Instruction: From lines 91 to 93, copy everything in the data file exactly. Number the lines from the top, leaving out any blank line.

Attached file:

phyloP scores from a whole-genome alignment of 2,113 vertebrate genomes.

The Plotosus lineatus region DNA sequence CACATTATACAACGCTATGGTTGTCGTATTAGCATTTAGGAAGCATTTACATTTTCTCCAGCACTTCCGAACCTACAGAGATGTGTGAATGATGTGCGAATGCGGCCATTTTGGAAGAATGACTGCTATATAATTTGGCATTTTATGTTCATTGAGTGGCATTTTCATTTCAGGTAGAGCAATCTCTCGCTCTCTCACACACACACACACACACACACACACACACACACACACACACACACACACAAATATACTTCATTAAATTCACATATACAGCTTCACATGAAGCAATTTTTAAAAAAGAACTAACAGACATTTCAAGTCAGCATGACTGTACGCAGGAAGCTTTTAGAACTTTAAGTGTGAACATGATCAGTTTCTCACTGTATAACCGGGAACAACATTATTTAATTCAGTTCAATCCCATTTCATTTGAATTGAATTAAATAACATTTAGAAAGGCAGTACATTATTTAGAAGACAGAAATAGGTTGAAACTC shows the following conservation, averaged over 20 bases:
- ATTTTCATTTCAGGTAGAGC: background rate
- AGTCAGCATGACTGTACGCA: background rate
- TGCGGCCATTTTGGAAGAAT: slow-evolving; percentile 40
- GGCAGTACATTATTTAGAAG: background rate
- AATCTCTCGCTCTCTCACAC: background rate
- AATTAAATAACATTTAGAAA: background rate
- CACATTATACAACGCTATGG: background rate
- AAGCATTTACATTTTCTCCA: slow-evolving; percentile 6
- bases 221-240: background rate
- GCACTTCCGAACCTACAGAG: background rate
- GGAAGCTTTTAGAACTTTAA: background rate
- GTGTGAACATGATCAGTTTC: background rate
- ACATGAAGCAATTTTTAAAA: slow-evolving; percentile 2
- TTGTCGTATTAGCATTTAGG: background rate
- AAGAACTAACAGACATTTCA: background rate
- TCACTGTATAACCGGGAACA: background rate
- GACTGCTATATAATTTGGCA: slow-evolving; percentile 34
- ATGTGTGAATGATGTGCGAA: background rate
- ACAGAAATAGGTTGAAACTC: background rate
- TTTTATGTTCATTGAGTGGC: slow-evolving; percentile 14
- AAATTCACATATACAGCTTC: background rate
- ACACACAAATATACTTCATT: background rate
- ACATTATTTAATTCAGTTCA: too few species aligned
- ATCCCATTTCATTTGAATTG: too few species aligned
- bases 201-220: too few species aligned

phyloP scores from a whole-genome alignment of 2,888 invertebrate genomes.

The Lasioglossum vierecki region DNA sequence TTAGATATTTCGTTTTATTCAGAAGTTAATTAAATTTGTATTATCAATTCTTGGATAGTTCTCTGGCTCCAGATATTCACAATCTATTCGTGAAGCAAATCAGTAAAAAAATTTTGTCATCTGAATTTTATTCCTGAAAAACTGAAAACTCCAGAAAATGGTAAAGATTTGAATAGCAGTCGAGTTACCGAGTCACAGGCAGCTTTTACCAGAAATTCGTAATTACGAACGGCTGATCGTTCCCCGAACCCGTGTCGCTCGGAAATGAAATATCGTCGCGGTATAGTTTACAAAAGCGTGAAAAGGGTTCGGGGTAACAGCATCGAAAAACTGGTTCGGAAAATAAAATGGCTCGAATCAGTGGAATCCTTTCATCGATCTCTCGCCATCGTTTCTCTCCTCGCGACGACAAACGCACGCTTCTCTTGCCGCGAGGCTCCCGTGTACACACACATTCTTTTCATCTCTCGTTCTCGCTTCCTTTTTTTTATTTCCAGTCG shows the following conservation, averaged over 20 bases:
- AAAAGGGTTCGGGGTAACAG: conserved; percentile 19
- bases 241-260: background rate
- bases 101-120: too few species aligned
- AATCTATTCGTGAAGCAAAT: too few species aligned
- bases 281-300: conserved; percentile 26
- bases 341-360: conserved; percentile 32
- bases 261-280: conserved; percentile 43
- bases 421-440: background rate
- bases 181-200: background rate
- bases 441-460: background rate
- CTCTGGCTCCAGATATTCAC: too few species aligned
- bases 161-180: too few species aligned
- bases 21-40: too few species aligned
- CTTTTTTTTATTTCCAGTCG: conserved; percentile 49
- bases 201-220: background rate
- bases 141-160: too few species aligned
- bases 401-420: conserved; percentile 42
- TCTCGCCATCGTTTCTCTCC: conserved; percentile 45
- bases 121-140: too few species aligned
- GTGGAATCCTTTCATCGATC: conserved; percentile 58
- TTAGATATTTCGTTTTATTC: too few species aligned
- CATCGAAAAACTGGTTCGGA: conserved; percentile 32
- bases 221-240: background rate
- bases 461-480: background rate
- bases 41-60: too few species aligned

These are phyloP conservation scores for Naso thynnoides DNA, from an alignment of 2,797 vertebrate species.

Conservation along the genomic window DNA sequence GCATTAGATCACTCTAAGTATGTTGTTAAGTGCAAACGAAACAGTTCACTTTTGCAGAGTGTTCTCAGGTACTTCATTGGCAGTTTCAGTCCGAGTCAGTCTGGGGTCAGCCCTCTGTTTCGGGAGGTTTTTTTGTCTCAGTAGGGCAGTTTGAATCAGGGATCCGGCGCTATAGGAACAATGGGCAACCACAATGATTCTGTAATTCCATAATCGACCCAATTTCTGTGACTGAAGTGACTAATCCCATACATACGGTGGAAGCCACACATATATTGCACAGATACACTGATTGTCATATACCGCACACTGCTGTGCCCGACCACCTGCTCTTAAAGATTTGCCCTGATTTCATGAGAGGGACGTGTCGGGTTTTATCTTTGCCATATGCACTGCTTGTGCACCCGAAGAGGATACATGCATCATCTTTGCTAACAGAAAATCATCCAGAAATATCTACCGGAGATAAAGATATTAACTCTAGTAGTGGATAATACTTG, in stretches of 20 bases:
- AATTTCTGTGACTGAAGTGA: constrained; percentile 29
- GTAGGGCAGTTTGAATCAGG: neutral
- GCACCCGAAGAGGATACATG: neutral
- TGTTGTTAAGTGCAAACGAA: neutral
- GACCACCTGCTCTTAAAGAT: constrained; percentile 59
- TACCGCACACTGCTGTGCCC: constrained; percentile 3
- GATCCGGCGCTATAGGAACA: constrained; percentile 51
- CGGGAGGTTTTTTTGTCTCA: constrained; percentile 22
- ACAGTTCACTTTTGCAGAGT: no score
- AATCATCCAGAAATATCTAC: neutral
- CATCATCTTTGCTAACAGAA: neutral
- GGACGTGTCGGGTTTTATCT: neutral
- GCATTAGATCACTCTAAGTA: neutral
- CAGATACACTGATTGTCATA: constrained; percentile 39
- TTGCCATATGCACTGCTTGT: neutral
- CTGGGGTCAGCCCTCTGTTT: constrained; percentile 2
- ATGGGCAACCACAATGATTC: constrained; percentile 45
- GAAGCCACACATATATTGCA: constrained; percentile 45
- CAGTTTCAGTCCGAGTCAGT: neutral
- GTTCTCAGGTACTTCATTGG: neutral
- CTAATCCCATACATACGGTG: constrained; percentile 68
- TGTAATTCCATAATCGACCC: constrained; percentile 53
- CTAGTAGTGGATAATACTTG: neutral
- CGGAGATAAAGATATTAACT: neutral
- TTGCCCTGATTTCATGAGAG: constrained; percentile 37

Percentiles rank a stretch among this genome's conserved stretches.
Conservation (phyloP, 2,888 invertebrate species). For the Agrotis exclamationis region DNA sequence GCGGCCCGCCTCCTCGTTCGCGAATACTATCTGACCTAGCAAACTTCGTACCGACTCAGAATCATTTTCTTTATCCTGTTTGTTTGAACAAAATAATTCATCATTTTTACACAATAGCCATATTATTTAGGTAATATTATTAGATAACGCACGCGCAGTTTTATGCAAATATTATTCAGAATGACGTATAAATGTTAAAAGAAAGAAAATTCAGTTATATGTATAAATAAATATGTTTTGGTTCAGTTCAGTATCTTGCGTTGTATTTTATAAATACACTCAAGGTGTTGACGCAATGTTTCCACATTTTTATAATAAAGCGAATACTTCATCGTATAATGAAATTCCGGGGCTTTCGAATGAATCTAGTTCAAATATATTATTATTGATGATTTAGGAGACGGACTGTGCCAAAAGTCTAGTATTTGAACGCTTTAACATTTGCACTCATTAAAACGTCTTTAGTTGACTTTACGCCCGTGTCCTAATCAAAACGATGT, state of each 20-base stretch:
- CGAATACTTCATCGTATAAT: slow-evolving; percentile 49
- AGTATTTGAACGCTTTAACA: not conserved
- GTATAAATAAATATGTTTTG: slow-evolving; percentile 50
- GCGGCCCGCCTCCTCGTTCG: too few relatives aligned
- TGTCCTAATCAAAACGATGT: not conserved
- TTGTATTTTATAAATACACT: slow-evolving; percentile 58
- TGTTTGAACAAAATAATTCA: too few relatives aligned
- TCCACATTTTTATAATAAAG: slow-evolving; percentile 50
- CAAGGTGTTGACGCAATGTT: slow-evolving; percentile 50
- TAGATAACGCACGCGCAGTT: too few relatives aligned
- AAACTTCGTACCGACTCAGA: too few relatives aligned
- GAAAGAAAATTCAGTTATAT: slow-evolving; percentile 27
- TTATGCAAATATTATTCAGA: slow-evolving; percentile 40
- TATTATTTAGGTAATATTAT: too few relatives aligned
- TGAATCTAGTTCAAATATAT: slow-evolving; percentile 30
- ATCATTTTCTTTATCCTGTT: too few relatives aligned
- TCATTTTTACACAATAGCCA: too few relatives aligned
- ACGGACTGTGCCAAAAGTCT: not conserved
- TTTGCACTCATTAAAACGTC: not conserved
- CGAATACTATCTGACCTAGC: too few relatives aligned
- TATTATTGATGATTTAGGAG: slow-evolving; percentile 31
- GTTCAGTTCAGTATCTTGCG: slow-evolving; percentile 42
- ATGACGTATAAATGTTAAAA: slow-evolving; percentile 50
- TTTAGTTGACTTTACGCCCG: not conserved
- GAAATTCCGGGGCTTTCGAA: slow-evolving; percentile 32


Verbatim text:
- TCCACATTTTTATAATAAAG: slow-evolving; percentile 50
- CAAGGTGTTGACGCAATGTT: slow-evolving; percentile 50
- TAGATAACGCACGCGCAGTT: too few relatives aligned